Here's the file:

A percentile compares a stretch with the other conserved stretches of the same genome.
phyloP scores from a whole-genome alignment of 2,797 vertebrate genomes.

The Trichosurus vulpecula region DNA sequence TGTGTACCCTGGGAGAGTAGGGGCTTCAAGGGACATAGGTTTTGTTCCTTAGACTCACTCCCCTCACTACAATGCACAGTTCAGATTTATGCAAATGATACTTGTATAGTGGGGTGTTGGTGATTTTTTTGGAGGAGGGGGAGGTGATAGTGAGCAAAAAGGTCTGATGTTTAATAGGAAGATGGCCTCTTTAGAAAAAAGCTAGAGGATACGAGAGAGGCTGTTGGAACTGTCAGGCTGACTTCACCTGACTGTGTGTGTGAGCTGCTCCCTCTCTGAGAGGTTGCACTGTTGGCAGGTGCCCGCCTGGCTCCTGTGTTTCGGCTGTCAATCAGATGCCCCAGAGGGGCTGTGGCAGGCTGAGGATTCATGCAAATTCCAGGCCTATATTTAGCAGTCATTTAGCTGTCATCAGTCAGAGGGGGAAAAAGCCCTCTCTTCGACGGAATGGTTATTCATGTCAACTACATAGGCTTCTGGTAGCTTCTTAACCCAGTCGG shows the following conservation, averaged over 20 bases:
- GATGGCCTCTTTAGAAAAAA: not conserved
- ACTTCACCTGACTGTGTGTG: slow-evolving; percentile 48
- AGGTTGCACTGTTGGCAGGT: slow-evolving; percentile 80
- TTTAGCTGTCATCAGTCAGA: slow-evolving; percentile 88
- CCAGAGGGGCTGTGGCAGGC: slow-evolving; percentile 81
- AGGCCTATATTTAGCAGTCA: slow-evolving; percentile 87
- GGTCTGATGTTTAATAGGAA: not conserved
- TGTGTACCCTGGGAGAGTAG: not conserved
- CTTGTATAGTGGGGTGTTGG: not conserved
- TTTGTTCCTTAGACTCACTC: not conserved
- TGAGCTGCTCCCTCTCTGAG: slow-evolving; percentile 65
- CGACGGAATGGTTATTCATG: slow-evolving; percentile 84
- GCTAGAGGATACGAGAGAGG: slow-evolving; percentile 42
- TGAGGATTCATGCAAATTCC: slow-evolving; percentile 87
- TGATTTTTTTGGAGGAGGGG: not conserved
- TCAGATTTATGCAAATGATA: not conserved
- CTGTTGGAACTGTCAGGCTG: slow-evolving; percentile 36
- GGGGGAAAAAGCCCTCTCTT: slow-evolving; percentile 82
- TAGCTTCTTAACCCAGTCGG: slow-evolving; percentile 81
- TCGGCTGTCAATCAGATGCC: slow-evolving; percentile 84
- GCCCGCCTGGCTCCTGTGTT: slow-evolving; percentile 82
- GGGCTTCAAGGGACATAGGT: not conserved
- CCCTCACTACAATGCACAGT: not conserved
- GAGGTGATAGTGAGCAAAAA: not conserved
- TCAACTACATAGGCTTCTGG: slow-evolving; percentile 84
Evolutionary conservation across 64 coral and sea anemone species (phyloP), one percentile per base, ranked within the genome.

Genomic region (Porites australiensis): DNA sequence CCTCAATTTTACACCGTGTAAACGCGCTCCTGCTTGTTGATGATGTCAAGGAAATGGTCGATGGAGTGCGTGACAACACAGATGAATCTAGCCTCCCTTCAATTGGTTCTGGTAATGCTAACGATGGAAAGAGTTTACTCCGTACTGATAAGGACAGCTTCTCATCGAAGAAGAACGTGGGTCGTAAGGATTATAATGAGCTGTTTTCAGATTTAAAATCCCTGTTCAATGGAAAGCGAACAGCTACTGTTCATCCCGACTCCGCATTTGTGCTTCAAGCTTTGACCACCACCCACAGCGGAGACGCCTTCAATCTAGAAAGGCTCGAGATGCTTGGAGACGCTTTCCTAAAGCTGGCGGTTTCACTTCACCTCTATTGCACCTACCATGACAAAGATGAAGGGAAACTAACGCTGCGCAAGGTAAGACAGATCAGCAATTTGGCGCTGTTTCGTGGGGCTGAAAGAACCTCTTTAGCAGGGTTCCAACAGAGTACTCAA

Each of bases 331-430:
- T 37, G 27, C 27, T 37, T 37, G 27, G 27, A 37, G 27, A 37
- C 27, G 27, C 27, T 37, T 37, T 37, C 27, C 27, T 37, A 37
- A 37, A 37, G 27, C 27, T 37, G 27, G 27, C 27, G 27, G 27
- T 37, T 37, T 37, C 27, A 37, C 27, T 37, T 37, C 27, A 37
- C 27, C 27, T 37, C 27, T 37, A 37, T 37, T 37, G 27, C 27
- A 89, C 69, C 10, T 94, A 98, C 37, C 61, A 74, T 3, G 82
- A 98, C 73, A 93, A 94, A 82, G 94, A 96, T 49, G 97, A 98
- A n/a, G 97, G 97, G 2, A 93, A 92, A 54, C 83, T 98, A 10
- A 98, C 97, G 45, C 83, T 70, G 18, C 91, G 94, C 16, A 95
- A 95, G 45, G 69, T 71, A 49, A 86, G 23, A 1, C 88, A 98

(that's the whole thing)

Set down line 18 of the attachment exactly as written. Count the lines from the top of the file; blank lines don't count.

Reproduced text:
- TGATTTTTTTGGAGGAGGGG: not conserved